A Quick Overview


Vestibulodynia is a condition characterized by pain in the vestibule, the area of tissue within the vulva that surrounds the opening of the vagina. This pain can be described as sharp, stinging, burning, or hypersensitive, and can occur spontaneously or be provoked by touch or pressure, and many people will report superficial dyspareunia (or pain upon insertion) which is not limited to penis in vagina sex. Vestibulodynia is a subcategory of a broader condition called vulvodynia, which refers to chronic pain in the vulva.


On the other hand, endometriosis is a condition where tissue similar to the lining of the uterus grows outside the uterus, often causing pain and fertility issues. This condition can cause deep dyspareunia, or pain with deep vaginal penetration. Like vestibulodynia, the pain associated with endometriosis can be chronic and can significantly impact the quality of life.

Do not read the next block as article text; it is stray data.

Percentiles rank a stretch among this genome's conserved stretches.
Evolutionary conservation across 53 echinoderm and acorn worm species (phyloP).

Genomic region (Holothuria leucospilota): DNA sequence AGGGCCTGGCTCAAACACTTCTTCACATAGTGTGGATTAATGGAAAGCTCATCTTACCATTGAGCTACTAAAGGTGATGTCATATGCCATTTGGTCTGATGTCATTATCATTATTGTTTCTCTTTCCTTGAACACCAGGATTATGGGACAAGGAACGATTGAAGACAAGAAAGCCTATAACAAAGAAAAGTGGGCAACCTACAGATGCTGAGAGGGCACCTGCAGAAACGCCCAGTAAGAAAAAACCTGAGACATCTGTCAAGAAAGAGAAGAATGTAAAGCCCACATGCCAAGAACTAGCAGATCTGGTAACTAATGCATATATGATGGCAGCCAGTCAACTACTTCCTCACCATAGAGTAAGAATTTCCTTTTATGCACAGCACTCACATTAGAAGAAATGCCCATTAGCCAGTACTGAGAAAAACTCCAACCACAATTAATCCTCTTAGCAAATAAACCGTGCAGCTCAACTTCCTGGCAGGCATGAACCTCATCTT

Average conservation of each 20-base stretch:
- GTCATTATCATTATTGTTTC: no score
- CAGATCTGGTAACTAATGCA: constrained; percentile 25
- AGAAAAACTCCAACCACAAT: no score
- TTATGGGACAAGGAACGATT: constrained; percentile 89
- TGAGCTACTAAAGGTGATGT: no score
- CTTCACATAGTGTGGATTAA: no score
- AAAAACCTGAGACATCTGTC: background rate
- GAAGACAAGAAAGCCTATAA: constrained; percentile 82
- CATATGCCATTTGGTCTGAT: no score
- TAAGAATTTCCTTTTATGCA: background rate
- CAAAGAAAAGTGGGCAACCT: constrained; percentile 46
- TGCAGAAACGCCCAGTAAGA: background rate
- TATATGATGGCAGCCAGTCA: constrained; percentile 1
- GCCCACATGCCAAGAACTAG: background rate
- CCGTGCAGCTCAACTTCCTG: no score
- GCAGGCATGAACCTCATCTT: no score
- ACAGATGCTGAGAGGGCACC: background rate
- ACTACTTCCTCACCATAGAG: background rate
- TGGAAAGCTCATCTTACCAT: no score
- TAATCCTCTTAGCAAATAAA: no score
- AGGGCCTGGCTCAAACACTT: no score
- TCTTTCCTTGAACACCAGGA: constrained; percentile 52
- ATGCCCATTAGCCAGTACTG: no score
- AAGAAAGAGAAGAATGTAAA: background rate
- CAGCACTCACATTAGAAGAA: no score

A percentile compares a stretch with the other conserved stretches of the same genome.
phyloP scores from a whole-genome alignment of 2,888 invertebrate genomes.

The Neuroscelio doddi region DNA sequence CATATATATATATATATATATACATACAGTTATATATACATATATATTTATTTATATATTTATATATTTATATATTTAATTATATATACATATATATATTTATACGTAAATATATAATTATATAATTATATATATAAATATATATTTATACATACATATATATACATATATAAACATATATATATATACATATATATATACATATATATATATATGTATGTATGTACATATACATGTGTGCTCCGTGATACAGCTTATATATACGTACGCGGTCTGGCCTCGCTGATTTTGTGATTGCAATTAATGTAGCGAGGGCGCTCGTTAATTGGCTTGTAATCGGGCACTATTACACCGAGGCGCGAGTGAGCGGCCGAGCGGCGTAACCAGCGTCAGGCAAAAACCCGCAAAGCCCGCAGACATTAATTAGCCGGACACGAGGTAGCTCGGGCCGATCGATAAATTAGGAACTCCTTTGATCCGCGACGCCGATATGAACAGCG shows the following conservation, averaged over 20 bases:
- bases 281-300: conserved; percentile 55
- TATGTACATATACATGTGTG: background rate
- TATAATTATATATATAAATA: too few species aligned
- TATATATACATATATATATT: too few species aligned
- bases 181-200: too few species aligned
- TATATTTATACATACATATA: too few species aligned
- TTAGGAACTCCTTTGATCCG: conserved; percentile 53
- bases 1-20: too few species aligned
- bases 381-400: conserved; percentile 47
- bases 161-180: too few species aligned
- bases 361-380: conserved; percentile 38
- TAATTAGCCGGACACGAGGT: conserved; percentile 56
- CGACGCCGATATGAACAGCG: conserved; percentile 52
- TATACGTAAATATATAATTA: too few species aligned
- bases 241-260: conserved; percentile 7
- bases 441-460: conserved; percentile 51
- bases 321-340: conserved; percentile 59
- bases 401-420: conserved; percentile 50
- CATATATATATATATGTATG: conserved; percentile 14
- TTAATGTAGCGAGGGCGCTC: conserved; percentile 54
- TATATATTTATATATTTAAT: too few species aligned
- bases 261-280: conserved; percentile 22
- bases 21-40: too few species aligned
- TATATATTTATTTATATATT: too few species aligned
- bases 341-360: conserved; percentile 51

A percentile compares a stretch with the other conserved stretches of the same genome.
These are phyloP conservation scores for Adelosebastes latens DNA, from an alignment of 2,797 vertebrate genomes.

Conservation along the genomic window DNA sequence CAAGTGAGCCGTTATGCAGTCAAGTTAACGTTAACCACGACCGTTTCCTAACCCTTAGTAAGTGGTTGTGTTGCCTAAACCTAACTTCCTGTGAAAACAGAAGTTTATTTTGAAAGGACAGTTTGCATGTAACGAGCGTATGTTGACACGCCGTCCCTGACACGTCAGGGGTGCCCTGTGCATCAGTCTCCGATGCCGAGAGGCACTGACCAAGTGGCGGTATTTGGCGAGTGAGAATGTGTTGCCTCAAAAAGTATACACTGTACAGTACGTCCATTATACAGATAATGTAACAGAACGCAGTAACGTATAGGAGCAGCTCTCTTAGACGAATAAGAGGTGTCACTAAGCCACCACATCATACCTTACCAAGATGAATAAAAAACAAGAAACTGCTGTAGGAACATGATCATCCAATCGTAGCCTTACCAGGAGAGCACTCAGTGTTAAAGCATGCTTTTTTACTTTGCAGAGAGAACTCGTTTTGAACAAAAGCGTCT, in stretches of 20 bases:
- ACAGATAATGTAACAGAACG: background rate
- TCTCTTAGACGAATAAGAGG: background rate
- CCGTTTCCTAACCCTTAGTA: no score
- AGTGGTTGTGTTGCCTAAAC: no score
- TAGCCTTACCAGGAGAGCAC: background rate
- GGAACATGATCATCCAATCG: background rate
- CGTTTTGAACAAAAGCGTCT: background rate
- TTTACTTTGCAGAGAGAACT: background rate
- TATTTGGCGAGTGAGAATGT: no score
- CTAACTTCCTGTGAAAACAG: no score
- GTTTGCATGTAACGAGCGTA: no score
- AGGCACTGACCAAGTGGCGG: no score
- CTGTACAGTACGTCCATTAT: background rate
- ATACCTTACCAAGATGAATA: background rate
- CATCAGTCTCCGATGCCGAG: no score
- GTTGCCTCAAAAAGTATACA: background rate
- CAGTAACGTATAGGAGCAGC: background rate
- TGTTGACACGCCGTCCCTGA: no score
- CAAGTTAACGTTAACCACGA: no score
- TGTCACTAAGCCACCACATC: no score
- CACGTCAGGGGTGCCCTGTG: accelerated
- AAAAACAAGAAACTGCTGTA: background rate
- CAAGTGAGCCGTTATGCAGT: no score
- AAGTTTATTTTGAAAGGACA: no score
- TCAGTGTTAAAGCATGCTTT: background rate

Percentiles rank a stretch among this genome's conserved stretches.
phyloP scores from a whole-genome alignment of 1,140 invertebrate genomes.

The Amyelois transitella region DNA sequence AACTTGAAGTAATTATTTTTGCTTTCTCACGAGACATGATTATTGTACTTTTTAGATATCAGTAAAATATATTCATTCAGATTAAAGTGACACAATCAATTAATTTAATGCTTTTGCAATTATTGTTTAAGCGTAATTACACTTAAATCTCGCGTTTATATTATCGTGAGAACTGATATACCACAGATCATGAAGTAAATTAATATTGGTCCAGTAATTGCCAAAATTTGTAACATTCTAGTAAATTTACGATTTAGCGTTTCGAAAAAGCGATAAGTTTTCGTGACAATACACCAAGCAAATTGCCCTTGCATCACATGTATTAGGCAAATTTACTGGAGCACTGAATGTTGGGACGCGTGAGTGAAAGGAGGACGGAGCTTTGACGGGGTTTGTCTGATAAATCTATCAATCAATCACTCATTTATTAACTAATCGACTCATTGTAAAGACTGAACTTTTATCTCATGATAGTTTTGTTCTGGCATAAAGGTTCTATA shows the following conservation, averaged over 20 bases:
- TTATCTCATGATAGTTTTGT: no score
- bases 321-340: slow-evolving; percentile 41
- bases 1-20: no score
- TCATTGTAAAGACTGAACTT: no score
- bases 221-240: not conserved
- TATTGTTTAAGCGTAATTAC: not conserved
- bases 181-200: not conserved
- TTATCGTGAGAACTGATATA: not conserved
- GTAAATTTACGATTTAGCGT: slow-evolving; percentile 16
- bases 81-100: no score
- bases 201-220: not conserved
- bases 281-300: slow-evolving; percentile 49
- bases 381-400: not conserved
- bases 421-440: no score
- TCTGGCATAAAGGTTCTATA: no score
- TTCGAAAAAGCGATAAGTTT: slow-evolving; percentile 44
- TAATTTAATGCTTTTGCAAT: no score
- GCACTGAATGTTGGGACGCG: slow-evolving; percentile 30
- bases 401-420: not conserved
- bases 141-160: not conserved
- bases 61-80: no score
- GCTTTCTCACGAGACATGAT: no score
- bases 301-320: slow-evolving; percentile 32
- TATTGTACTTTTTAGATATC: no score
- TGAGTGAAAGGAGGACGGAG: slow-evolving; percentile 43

The Concept of Neuroproliferative Dyspareunia

Both vestibulodynia and endometriosis can lead to pain during sexual intercourse and the term neuroproliferative dyspareunia, is in reference to the source of the pain.  Both tissues have been shown to have neuroproliferation, or increased growth, of nerve endings in the areas affected by these conditions and we are now seeing an aberrant amount of mast cells as well also contributing to inflammation. This overgrowth of nerves, and presence of excessive mast cells, can lead to heightened sensitivity and pain during vaginal penetration, both superficially, as well as deep.

Neuroproliferation in Vestibulodynia